McLaren Port Huron – a leader in healing, your partner in health.

Preparing a Child for Surgery

  1. Preparing Siblings for Surgery

    When your child goes to the hospital, brothers and sisters may feel afraid, worried, or confused. They are often afraid simply because they do not know what to expect, and they may imagine the worst.

  2. Preparing the Infant for Surgery

    It's important to keep your baby's routine the same before the day of surgery. Make sure you, your baby, and your family are well rested.

  3. Preparing the Preschooler for Surgery

    One of the major fears preschoolers have is fear of the unknown. Tell your child about the surgery several days before the procedure and perhaps even visit the hospital for a tour.

  4. Preparing the School-Aged Child for Surgery

    Have your child explain back to you what is going to happen in the hospital. School-aged children sometimes will listen carefully, but not understand all that was said.

  5. Preparing the Teenager for Surgery

    Allow your teen to be part of the decision-making process. Encourage him or her to make a list of questions to ask the doctors and nurses.

  6. Preparing the Toddler for Surgery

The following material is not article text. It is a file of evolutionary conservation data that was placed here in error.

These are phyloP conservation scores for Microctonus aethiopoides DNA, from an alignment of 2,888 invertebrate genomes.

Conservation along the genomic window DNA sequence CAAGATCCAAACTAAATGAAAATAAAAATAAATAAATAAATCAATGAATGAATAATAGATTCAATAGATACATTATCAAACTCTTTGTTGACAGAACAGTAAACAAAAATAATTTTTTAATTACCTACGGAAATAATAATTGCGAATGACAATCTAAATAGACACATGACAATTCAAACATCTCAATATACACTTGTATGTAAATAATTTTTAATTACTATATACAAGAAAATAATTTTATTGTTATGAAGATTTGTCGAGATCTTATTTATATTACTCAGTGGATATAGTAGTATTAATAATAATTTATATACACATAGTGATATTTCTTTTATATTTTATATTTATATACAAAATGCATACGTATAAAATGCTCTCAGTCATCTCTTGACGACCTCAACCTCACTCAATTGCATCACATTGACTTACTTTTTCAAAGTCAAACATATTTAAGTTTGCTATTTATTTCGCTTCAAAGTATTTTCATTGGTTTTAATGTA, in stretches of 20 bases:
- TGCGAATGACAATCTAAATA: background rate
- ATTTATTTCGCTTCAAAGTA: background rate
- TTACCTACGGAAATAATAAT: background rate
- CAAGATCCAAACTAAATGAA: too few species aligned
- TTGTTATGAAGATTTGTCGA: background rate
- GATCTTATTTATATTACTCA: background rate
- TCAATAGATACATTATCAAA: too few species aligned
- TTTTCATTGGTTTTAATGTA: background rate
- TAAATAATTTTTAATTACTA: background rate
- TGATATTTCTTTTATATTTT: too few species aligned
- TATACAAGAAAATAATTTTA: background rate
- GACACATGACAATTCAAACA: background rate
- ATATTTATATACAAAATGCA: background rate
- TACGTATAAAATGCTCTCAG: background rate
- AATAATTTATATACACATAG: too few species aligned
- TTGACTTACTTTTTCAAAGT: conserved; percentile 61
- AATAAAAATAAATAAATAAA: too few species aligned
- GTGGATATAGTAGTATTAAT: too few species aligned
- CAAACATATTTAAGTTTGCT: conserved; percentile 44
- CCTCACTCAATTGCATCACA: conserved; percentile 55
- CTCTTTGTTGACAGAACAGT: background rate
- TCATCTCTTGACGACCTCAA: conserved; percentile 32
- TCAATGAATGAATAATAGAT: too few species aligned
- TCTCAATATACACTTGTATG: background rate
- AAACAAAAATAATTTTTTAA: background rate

Read books to your toddler about going to the hospital. Keep any explanations simple and be careful of the words you use.

  7. Surgery and the Breastfeeding Infant

    If your baby requires surgery, you may feel helpless. But there’s something you can do to make the experience a little less traumatic: breastfeed. Not only is it comforting for your baby, but nursing will provide the most nutritious and easily digestible food for a healing body.

  8. When Your Baby Needs a Test, Procedure, or Surgery

    Talk with your baby’s health care provider about being present as much as possible for the test or procedure. Child development experts say it’s best to keep to a minimum the amount of time your child is separated from you at this age.

  9. When Your School-Aged Child Needs a Test, Procedure, or Surgery

    By age 7 or 8, school-aged children are starting to develop coping skills as they think more logically and begin to understand cause and effect—if this happens, then that may happen. This way of thinking helps them find ways to cope with scary or stressful experiences.

  10. When Your Teen Needs a Test, Procedure, or Surgery

    During the adolescent years, abstract thinking begins and teens can fully understand how parts of the body function, the medical problem he or she is experiencing, and the reason for the test, procedure, or surgery.

  11. When Your Toddler or Preschooler Needs a Test, Procedure, or Surgery

    Your toddler or preschooler is able to grasp on some level what is going on if you keep explanations simple and short.